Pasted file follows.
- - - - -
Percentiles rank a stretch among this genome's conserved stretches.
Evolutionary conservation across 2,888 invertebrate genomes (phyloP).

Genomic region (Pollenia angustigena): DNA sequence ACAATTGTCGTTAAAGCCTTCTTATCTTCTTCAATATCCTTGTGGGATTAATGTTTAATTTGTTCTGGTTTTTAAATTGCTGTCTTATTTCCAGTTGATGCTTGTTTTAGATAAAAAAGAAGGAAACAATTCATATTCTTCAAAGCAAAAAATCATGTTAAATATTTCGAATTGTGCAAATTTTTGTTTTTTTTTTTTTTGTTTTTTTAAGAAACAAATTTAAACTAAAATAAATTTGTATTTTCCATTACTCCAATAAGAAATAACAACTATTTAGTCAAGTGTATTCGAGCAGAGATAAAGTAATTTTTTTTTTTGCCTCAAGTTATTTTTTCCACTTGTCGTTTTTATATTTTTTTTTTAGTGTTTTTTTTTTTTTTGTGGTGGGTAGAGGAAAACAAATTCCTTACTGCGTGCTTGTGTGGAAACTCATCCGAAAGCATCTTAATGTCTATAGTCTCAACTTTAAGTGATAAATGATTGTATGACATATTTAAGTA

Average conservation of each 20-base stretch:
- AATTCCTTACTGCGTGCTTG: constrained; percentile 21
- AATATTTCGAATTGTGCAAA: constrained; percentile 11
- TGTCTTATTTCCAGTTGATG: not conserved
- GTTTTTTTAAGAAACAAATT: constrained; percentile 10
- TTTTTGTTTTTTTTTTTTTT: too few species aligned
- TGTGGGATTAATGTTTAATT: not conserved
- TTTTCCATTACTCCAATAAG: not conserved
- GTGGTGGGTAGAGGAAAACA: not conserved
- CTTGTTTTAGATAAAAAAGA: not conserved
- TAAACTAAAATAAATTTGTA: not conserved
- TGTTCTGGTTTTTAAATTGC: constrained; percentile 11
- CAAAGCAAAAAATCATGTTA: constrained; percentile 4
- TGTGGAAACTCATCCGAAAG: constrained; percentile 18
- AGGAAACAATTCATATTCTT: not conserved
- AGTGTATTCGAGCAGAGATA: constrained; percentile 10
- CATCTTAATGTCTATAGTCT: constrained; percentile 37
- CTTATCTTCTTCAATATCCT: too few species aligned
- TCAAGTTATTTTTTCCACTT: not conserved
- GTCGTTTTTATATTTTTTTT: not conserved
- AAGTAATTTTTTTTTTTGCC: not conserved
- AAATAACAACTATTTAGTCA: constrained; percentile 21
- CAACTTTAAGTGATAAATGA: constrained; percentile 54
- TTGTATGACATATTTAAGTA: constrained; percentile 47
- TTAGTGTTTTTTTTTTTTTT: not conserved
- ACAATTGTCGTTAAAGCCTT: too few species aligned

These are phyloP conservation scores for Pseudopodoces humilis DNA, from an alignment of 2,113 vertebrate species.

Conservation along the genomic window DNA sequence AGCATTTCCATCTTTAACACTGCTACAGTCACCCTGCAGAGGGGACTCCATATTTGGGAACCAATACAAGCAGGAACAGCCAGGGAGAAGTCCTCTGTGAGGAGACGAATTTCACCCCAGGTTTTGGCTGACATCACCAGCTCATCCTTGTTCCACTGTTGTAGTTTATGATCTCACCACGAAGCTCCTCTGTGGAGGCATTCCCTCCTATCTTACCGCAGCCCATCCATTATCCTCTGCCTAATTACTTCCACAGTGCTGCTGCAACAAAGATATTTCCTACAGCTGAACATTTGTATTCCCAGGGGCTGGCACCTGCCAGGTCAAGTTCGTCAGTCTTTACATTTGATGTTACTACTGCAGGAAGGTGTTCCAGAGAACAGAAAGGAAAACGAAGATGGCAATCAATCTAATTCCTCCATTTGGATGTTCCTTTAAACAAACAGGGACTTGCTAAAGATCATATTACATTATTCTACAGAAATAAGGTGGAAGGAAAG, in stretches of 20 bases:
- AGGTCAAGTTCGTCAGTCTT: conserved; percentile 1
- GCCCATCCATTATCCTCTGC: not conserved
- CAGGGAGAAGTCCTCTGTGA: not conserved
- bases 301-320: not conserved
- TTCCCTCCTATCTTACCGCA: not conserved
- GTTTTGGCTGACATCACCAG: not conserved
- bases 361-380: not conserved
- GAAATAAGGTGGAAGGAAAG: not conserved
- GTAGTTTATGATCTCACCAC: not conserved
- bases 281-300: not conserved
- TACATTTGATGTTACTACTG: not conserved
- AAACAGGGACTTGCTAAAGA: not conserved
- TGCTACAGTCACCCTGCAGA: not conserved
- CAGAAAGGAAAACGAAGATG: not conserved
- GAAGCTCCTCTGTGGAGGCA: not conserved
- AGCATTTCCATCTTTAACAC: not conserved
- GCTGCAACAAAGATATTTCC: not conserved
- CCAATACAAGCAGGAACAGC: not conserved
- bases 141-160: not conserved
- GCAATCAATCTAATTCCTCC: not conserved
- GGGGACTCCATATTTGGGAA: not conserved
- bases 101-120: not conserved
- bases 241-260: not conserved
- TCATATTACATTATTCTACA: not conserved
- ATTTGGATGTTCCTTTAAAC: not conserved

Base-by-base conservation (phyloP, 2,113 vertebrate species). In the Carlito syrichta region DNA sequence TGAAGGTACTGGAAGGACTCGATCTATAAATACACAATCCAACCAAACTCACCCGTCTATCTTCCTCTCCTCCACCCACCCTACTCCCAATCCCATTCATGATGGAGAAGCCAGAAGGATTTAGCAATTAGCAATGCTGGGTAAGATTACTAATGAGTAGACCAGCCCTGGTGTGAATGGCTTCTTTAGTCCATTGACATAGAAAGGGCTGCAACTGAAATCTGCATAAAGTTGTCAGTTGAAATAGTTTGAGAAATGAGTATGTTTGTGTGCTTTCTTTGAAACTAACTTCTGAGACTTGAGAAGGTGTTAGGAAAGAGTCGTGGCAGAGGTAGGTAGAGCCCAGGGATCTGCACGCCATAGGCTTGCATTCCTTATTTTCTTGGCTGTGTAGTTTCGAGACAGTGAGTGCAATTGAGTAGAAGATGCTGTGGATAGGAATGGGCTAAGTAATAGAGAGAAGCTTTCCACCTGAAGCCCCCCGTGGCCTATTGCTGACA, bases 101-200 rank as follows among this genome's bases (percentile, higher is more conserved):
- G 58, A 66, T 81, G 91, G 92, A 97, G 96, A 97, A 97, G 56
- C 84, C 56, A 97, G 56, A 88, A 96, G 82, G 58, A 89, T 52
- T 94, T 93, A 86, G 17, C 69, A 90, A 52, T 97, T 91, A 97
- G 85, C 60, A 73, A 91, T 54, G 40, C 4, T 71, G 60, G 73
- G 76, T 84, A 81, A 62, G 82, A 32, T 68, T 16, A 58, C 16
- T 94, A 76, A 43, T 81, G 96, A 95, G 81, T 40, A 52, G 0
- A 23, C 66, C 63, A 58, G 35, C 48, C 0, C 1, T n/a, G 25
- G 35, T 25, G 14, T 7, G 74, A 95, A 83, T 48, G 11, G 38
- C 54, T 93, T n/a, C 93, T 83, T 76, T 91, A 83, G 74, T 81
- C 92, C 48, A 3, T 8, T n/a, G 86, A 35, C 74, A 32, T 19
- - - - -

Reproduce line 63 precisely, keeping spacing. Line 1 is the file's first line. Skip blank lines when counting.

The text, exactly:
- T 94, A 76, A 43, T 81, G 96, A 95, G 81, T 40, A 52, G 0